Most of my earning time there was nothing at all that I could change. Maybe choose to do tax deferred saving versus plain savings, and things like that. But now that I'm no longer a W2 wage earner, there's quite a few options to play with.
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Old 11-18-2017, 03:51 PM   #4
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This doesn't explain the ACA marginal rates at all. There is no higher % that is applied to all income in the tax code. I don't know about college cost formulas. I get the math of this post, but it doesn't apply.
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Old 11-18-2017, 08:26 PM   #5
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Quote:
Originally Posted by sengsational View Post
I've never thought of it quite that way, but that rectangle visualization works.

For me, I've given up on trying to understand the "why" of the numbers. Although it's possible, with a lot of noodling on it, it comes down the fact that the tax code is a patchwork of a bunch of cr*p that interacts in weird ways. There are credits and things that I have taken advantage of that phase out and different places...too many levers moving to understand why.

So my "solution" is to plug things into tax software and do "sensitivity analysis", which basically means move things that I have control over, and see what happens. That results in a bunch of "knob twiddling" until I find a reasonable sweet spot.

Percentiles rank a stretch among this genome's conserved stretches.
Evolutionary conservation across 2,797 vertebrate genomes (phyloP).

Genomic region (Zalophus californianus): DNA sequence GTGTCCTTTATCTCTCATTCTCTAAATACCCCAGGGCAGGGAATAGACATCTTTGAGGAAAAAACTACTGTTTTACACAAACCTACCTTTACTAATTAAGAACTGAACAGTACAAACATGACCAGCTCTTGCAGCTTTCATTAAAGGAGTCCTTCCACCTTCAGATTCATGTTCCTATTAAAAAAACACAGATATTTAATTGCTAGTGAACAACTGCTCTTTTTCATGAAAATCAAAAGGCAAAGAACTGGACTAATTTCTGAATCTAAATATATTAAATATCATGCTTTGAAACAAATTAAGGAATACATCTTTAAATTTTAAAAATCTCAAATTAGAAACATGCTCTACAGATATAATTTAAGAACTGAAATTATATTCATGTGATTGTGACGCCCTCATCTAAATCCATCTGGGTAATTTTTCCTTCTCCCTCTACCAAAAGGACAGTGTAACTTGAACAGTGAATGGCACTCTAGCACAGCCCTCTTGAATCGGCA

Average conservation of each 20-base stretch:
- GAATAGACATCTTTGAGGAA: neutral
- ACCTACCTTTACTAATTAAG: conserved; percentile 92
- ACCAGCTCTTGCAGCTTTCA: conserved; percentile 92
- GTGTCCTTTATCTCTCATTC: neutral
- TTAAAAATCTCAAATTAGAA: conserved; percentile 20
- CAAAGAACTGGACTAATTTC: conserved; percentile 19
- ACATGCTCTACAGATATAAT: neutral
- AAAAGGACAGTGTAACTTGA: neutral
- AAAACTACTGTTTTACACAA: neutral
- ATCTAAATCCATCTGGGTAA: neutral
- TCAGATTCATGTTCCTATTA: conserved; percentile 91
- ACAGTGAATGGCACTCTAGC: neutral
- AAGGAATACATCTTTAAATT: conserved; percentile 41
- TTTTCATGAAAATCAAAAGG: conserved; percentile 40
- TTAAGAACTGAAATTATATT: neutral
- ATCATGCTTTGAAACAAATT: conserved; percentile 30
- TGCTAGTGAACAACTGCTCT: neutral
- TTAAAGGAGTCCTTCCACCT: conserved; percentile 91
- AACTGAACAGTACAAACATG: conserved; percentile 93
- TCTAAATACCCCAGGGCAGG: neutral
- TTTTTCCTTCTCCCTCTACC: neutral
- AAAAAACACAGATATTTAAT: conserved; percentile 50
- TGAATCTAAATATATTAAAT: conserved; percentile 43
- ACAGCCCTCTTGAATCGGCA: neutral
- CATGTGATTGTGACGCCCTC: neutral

Most of my earning time there was nothing at all that I could change. Maybe choose to do tax deferred saving versus plain savings, and things like that. But now that I'm no longer a W2 wage earner, there's quite a few options to play with.
I definitely agree that it is good to plug a range of numbers into tax software, or online calculators, or a spreadsheet. I like to try to understand what's going on, but even if I (sometimes) can, the number crunching can confirm it.
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Old 11-18-2017, 08:28 PM   #6
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Quote:
Originally Posted by RunningBum View Post
This doesn't explain the ACA marginal rates at all. There is no higher % that is applied to all income in the tax code. I don't know about college cost formulas. I get the math of this post, but it doesn't apply.
Yes it definitely applies. I'll explain further. (Next post.)
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Old 11-18-2017, 08:31 PM   #7
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The formula is (implicitly) here.
https://www.law.cornell.edu/uscode/text/26/36B
Look at the table in (b)(3)(A)(i) and consider the words "within an income tier ... on a sliding scale in a linear manner".

If you go through the analysis as in the OP, you'll find that in the range 250% up to 300% of FPL, the applicable percentage goes (linearly) from 8.05% up to 9.5% but the marginal rate of change (with respect to household income) of household income times applicable percentage goes from 15.3% up to 18.2%.

This 18.2% comes purely from ACA and is on top of any other tax effects. Also 18.2% is the highest marginal rate in this situation (except for the "cliffs" at 1.33*FPL and 4*FPL for course).

This 18.2% is much higher than the percentages in the linked table, and that's the point I've been trying to make.



Also you can consider bigger jumps, e.g. going from 2.5*FPL to 3*FPL

8.05% * 2.5 * FPL = 0.20125 * FPL
9.5% * 3 * FPL = 0.285 * FPL